A STATE-OF-THE-ART drone which will help the emergency services in the line of duty has been unveiled.

The £6,600 'Sky ranger' will be able to provide real-time footage of areas and have the ability to fly in high winds and poor weather.

The military-grade device will be able to fly for two to three hours on five batteries and weighs no more than 2.5kgs.

Based at Lancashire Fire and Rescue Service training centre in Chorley, the drone will be piloted by the six incident intelligence officers in the county.

The fire service and Lancashire police will be able to call on the drone for situations such as fires, floods, collapsed structures, wildfires and animal rescues.

Although the drone has the capacity to fly up to two miles away from where it took off, it will never go further 500 metres due to air regulations.

Tim Murrell, group manager and International Search and Rescue Manager for Lancashire Fire, said: "The drone is incredible.

"The amount of time we can save by having this drone up in the air is unbelievable.

"If we were searching for a missing person, we could set the drone to search an area instead of using dozens of police officers on foot.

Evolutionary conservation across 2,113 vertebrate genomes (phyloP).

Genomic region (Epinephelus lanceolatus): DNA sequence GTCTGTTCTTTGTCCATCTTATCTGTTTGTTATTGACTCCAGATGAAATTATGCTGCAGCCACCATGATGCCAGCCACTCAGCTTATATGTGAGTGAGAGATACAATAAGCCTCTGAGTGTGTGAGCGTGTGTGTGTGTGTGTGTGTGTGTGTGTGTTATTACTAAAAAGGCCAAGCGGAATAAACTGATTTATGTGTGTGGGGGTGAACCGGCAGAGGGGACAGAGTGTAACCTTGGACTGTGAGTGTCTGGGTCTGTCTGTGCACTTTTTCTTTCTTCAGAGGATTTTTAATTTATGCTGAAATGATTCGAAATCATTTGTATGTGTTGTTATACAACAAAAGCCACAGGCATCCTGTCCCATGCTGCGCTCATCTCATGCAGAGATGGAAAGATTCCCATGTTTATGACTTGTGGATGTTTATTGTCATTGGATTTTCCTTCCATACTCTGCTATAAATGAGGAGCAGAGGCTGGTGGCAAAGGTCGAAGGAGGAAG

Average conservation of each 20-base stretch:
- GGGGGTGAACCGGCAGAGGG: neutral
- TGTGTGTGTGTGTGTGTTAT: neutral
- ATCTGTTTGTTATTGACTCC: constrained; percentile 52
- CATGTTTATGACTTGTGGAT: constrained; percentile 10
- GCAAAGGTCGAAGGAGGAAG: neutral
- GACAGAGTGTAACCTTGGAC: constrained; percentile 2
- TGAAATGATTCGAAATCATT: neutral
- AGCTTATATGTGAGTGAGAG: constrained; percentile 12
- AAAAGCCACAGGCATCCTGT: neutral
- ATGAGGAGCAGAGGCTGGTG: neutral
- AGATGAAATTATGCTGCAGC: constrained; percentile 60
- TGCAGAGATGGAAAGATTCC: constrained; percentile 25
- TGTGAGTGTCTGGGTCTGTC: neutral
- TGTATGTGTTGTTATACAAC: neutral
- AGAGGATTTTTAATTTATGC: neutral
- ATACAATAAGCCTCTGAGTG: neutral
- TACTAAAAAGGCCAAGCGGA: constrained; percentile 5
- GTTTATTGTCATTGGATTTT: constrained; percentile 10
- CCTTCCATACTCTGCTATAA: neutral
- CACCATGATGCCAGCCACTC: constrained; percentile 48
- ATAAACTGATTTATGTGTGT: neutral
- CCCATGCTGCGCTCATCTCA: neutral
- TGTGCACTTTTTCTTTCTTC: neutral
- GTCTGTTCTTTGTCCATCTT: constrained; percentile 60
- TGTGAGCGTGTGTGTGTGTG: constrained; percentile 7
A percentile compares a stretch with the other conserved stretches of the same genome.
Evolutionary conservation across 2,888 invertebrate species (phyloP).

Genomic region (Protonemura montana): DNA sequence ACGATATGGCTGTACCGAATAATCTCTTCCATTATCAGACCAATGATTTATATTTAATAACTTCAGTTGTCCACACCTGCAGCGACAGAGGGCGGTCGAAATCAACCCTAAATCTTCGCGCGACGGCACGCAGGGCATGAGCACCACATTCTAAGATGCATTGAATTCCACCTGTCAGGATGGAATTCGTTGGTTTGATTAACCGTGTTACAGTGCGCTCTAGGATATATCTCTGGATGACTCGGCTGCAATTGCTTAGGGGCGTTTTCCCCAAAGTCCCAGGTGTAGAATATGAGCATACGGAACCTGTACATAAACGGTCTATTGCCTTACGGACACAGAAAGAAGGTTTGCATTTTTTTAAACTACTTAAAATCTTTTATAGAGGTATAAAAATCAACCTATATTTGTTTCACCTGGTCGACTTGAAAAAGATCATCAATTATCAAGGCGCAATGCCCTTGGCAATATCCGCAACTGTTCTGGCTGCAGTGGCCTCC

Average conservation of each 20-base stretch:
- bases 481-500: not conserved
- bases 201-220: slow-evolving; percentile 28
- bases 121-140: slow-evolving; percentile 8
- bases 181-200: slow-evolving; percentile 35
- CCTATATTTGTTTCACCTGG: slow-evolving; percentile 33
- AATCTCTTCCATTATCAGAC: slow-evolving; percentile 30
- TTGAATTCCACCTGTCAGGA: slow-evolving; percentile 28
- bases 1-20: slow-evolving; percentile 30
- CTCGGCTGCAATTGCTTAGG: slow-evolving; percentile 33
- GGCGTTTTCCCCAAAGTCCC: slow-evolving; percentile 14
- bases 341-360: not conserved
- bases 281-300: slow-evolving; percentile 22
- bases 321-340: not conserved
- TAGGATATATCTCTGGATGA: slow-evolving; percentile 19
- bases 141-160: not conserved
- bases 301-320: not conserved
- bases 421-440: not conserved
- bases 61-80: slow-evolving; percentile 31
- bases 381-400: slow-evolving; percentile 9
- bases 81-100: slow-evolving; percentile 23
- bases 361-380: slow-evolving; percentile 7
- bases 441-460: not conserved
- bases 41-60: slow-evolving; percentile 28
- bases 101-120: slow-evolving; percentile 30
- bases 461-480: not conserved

"With moorland fires, we can get the camera up in the area and see exactly where the fire is and where it's spreading.

"This saves officers having to walk up there first with heavy equipment to survey the scene."

The drone will feature two interchangeable cameras, a HD video camera capable of taking 15 megapixels with an Infra-red camera attached.

There will also be a HD zoom camera that can take 20 megapixels images.

Craig Etherington, an incident intelligence officer for Lancashire Fire, said: "The drone is really easy to handle.

"We've had lots of time to practice with it now and feel confident to use it.

"There will always be two officers on call in the day with one at night, so if one of the stations needed the camera it could be taken out to the scene and deployed."

Insp David Oldfield, a police search advisor, said: "We work with Lancashire Fire a lot and we are very keen to use the drone together with them.

"We have used the Greater Manchester drone before and it saves a lot of time, and it could potentially save lots of lives."

The drone will be used in real situations from Thursday, September 1.